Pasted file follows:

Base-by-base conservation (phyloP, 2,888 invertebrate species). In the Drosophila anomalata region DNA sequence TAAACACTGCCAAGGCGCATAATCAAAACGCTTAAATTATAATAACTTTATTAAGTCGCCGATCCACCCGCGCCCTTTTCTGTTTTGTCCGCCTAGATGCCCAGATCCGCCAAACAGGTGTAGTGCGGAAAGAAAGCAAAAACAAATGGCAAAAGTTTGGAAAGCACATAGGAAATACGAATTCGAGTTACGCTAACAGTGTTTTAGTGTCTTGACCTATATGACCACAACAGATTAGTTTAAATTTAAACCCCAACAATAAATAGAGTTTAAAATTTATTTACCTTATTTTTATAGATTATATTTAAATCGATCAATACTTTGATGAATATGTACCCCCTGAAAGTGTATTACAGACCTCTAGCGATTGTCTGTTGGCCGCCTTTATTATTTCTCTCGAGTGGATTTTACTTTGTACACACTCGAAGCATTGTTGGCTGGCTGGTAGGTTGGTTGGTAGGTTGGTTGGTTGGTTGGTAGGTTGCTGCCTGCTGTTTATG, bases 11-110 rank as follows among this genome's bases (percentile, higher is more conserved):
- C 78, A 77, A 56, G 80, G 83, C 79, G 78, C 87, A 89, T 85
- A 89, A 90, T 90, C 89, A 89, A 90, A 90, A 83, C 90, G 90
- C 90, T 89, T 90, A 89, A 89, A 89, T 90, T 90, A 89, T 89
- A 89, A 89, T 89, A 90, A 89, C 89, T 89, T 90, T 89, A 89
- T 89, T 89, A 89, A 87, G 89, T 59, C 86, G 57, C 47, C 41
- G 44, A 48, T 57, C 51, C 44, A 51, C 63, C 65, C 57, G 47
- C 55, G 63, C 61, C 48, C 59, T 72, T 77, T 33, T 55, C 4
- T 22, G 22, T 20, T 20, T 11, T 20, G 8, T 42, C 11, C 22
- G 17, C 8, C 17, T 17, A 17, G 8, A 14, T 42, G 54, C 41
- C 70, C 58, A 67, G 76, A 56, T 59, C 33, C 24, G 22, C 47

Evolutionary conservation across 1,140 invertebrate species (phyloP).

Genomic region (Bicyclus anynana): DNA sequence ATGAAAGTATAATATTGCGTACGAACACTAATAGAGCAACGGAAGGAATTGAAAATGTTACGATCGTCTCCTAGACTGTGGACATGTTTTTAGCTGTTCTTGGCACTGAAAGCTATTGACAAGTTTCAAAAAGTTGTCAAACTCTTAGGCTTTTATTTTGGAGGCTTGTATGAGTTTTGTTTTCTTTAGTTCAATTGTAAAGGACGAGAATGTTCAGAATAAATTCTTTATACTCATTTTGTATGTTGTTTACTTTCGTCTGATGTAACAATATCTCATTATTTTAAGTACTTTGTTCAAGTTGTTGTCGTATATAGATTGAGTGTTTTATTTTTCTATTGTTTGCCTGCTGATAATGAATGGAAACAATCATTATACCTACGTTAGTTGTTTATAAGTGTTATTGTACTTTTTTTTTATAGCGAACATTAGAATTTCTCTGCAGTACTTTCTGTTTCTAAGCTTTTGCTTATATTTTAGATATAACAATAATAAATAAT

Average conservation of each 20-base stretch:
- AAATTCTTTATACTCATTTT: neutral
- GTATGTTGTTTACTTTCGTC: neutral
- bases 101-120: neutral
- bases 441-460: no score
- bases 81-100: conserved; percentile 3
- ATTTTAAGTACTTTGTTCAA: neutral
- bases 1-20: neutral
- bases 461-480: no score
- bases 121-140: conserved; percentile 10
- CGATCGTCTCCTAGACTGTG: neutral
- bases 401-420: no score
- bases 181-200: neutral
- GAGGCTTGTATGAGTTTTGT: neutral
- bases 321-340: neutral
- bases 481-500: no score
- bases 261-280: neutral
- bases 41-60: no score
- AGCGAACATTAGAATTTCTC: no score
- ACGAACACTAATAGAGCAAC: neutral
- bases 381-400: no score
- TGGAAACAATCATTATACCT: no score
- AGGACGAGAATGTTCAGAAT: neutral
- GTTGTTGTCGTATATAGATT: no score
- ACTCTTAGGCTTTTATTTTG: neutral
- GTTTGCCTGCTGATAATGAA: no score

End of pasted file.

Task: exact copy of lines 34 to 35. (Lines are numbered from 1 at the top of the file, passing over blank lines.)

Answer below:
- bases 381-400: no score
- TGGAAACAATCATTATACCT: no score